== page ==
The Real Deal


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The Dentist Without Baby Food

I hope the title isn’t too revealing. This deal was bid and played by David Berkowitz in a Florida Sectional Swiss Teams:

♠ A Q 9 5 4
K 4 2
4 2
♣ J 7 3

Your partner opens with a Standard 2♣. Assuming no special system, you respond 2♠. I like to respond in any decent 5-card suit when I have at least 8HCP. Partner raises to 3♠. Now what?

I hope you don’t have the Blackwood or Gerber disease. Gerber is a baby food. It is being abused. This is not the hand to ask for aces. What if partner has, say
♠ K J 10
A Q J 10 4
A K Q
♣ Q 2?
You are off two club tricks. Don’t ask for aces if the answer won’t give the information you need.

It is better to make a control-bid with such a hand. Bid 4. Spades are already agreed. This bid in a new suit tells partner you are not off the first two heart tricks (you have the suit controlled via an ace, king, singleton, or void).

Partner now uses 4NT to ask for aces (or keycards, if you wish) and you soon land in 6♠.

♠ J 3 2
A
A K Q 9 7
♣ A K Q 2

♠ A Q 9 5 4
K 4 2
4 2
♣ J 7 3

West leads the 10 and you have to make a plan.

You have tons of tricks, so the only issue is trumps.

There is no need to ruff your heart in dummy, so at trick two you should work on trumps. How?

Not only because a club ruff is threatening, but because it is the safest way to play spades for one loser, you should start with a low spade to the ace. You’d hate to waste the jack or queen on singleton king.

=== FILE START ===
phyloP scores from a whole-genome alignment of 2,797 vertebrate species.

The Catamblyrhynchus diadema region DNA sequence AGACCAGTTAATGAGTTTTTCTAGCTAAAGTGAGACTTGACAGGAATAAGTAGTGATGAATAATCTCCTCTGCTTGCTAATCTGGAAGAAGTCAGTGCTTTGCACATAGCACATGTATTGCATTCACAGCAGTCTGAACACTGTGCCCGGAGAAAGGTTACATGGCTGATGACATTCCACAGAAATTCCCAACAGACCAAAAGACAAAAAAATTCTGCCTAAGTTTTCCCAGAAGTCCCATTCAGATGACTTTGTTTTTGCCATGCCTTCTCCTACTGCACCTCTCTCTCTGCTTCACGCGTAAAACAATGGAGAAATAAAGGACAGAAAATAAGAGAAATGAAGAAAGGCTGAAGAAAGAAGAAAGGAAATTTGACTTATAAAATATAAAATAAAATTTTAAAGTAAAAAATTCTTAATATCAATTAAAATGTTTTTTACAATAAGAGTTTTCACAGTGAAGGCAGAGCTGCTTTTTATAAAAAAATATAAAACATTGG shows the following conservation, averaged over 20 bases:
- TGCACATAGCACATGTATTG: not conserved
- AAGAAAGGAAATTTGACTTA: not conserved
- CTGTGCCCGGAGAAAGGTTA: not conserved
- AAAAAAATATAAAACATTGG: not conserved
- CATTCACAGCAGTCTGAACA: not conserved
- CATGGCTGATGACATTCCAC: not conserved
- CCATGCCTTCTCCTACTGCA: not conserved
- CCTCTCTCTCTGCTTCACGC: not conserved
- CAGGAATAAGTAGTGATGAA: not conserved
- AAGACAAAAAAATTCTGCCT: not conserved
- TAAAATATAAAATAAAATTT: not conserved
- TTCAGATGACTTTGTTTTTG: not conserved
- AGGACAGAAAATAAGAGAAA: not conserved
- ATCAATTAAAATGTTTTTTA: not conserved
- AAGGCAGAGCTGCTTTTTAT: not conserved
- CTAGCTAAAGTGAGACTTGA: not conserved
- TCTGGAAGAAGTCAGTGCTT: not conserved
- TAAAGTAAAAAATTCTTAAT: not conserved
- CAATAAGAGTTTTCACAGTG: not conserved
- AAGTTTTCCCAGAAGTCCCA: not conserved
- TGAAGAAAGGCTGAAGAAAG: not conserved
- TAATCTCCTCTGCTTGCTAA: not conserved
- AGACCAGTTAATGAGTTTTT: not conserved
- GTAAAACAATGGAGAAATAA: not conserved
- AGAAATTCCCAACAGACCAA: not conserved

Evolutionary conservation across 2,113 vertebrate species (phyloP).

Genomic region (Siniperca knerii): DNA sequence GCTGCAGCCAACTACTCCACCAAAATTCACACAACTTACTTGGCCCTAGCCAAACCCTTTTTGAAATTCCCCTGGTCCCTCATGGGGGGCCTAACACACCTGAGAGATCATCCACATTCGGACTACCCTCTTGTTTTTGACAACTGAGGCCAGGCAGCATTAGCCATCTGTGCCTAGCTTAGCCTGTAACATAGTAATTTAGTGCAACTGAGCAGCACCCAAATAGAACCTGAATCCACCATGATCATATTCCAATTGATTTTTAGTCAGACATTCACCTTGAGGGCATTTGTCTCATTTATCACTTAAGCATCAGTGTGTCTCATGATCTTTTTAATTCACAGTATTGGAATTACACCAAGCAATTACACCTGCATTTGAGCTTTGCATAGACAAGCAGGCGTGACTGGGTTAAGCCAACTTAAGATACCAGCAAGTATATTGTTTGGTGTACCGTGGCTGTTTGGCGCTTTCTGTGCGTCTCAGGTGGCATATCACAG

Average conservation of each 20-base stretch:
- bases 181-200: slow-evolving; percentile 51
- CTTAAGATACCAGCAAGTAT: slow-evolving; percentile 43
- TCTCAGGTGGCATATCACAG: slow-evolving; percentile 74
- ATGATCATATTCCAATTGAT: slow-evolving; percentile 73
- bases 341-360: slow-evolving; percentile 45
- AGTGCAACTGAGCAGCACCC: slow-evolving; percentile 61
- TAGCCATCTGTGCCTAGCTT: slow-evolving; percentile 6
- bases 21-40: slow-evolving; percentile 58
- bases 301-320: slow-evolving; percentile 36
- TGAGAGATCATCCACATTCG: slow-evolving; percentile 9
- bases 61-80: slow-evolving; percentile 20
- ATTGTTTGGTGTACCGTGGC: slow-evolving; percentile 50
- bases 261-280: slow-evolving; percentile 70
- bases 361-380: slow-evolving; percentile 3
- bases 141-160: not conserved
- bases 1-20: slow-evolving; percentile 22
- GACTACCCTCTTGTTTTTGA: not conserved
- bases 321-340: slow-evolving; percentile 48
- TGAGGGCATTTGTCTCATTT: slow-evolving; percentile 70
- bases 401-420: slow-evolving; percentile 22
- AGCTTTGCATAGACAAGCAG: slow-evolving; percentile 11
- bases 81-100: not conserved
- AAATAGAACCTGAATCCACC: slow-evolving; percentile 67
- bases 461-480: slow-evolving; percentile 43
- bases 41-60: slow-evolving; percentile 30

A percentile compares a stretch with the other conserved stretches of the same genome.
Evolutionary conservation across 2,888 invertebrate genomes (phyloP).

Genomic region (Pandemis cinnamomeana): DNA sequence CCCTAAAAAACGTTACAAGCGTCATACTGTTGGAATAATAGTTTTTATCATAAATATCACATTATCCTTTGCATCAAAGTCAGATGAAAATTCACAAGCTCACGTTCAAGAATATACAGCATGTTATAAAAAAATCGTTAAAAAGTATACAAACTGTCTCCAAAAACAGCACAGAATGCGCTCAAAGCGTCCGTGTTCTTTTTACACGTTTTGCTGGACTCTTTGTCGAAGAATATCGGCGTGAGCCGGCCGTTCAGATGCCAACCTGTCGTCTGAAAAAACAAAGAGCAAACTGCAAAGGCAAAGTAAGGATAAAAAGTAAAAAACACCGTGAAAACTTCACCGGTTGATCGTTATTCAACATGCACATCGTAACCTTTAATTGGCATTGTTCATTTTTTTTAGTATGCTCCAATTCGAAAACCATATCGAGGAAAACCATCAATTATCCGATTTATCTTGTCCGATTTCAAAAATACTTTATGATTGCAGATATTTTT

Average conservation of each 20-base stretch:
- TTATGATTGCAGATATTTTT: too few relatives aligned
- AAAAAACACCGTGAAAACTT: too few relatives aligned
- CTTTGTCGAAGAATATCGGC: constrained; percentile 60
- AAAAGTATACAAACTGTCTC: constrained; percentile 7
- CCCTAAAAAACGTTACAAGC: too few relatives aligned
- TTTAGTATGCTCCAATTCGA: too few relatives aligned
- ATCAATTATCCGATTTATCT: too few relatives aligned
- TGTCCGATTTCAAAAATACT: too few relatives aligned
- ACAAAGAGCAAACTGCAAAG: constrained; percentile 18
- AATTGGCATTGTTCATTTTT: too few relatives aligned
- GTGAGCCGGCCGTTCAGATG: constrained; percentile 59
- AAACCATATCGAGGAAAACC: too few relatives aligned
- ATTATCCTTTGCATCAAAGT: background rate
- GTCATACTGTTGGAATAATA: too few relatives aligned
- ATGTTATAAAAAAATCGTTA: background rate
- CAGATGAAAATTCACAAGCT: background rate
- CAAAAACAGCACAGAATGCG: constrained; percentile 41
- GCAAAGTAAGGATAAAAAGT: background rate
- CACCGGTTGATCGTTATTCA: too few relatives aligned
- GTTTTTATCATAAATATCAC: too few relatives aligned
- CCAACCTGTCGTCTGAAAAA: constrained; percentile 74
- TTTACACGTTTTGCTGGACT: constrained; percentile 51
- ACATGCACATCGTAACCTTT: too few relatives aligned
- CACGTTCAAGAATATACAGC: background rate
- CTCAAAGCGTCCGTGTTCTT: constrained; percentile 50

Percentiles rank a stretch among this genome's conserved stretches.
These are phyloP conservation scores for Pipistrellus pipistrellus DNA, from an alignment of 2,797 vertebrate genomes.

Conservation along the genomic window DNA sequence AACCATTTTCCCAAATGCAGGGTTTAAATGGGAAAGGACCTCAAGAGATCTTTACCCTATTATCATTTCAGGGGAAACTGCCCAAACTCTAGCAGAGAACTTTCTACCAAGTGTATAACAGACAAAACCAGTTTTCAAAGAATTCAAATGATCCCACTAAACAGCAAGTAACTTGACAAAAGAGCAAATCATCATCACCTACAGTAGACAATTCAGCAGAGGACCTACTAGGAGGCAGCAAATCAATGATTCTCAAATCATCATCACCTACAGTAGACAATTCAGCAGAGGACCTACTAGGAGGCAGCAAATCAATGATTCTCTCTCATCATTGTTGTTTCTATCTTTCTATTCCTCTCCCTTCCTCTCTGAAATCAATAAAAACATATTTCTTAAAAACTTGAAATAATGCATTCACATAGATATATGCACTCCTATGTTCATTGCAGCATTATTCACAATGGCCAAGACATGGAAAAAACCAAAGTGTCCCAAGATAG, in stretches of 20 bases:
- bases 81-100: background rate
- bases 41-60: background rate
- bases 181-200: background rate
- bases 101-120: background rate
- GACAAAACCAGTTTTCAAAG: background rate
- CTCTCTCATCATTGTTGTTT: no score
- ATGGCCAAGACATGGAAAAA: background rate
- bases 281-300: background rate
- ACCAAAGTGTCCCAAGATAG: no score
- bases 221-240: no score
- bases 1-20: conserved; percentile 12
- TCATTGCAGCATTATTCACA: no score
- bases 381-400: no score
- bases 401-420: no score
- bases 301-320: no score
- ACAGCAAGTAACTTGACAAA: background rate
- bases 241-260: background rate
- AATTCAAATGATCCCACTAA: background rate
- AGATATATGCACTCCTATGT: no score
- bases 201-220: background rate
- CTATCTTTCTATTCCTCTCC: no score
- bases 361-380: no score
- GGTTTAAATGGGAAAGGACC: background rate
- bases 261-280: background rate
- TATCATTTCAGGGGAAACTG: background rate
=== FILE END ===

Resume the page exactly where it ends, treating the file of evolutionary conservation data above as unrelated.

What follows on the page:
On your ♠A, both opponents follow low, so you continue with a low spade towards dummy’s jack. If West started with ♠K 10 8 x, you are slated for down one. But, it is East who began with that holding–West shows out on the second spade. You put up dummy’s jack, but East stubbornly ducks.

What’s stubborn about that? Because now when you play another spade, he wins the king and returns the 10. You have to win in dummy in this position:

♠–
A
A K 9 7
♣K Q 2

♠Q 9
K 4 2
2
♣J 7

East still remains with the 10 of spades. How will you extract that card?

If you try to come to hand with the ♣J, East might ruff. If you cash another high diamond, East might ruff.

Did the word “extract” ring any bells? How about the “Dentist” in the title? We’ve already discussed the baby food in the bidding. This deal also featured a dentist’s coup in the play. Before playing that third round of spades, you should have cashed the A and then extracted one diamond from East’s hand. That’s right. Cash one high diamond yourself (if they are 6-0, too bad). Now, come off dummy with the last trump. East wins the ♠K and it is all over. No guessing. If East plays a heart or a club, you win in hand and draw the last trump. If he produces a second diamond, you are also safe–you win in dummy and ruff a diamond to hand.

Here is the real deal, but if you guessed (correctly) to cross to your ♣J, take a full charge. On another day, clubs could have been 5-1.

If you tried to cash two high diamonds, you will remember the dentist next time.

Dlr: West ♠ J 3 2
Vul: E-W A
A K Q 9 7
♣ A K Q 2
♠ 7 ♠ K 10 8 6
Q 8 7 6 5 J 10 9 3
J 8 6 5 3 10
♣ 10 9 ♣ 8 6 5 4
♠ A Q 9 5 4
K 4 2
4 2
♣ J 7 3
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